“I will die,” he says matter-of-factly when asked the reason why.
It’s a fear his father agrees with. At home in Jackson, Mississippi, Charles Wilson III — who lost his first namesake son when he was just a baby — gets bottled water for his family to drink, and he boils water for everything else.
“We’ve been crying about our water for a long time,” said the older Wilson.
The city’s water system in early 2020 failed an Environmental Protection Agency inspection, which found the drinking water had the potential to be host to harmful bacteria or parasites.
Wilson blames contamination for some of his son’s academic and developmental issues.
So even when the city says the water coming from his faucet is safe to drink, he will not take that chance.
And he’s right not to trust, say residents of Flint, Michigan, where a cost-saving change of supply in 2014 led to a water crisis that is still ongoing.
“I’ll never drink the water again,” said Audra Bell.
“The problem for kids especially is they are developing and they are growing. You don’t know the effects that the lead poison that they experienced today is going to have on them in five years, 10 years, 20 years,” she said. “It’s all like having a potentially walking time bomb.”
Bell and her husband Floyd have been raising their grandson, Matthew, since his mother died when he was young. High levels of lead were found in him when he was just a baby.
Lead consumption can affect the heart, kidneys and nerves. For children, the health effects can include impaired cognition, behavioral disorders, and even hearing problems.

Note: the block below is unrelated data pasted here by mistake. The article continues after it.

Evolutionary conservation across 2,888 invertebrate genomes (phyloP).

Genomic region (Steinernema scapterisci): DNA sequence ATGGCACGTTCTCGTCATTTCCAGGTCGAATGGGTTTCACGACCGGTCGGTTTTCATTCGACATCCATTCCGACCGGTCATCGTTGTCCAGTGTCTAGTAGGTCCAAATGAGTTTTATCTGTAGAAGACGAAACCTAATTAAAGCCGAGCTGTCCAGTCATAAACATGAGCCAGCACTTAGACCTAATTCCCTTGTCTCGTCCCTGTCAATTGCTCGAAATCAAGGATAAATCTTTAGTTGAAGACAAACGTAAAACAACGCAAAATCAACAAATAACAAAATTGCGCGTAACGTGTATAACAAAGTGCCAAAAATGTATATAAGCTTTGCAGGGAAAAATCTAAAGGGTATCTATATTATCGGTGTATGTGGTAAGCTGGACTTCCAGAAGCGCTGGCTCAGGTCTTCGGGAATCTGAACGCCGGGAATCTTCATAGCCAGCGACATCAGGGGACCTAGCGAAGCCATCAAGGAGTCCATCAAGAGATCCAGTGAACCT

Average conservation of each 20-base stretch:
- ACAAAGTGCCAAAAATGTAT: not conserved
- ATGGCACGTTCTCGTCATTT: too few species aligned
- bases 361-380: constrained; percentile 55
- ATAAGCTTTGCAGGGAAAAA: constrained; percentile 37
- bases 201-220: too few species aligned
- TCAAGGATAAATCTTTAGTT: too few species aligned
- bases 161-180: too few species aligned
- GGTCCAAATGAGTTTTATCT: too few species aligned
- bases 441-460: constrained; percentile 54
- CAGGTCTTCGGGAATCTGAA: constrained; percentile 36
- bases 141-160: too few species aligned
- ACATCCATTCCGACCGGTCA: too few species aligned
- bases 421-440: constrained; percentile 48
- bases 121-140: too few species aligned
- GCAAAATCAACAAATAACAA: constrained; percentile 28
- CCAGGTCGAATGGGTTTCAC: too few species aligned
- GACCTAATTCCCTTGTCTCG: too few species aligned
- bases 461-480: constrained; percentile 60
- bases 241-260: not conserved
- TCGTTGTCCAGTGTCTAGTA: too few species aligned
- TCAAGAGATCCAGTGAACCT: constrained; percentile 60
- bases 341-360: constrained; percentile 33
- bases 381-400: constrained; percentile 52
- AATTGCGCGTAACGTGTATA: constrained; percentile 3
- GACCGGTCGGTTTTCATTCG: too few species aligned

Now seven years old, the Bells are seeing Matthew struggle in 2nd grade, mirroring some of the same issues of little Charles in Jackson.
Matthew, like Charles, is kind, inquisitive, and energetic. But keeping his concentration can seem impossible at times as well as being able to understand things that come to other students easily.
The Bells know you can’t simply flush lead out of your system with clean water but they are doing what they can to not make anything worse.
Even with new pipes and a different water source, the Bells don’t trust what comes out of their tap and buy about 10 cases of bottled water a week for cooking, brushing teeth, making coffee and for them and their dogs to drink.
Their neighbor LeeAnne Walters says she does the same.
“I don’t drink that water. We don’t brush our teeth with that water. We don’t cook with that water. We never will because they have done nothing to show us that everything’s OK,” she said.
She and her children still get the rashes that first appeared when the water went bad, she says, and much else besides.
“My children have had gone through extensive therapy for hand-eye coordination issues and speech impairments because of what’s happened,” she said.
“They have panic attacks if they go to the dentist and the dentist tries to give them water from a tap — everything has to be bottled.”
Walters rallied her community and testified to Congress about Flint’s problems. And she doesn’t think there has been justice or restoration yet.
Audra Bell echoes that with her advice to Jackson residents: “Just do the best that you can and keep your family safe.”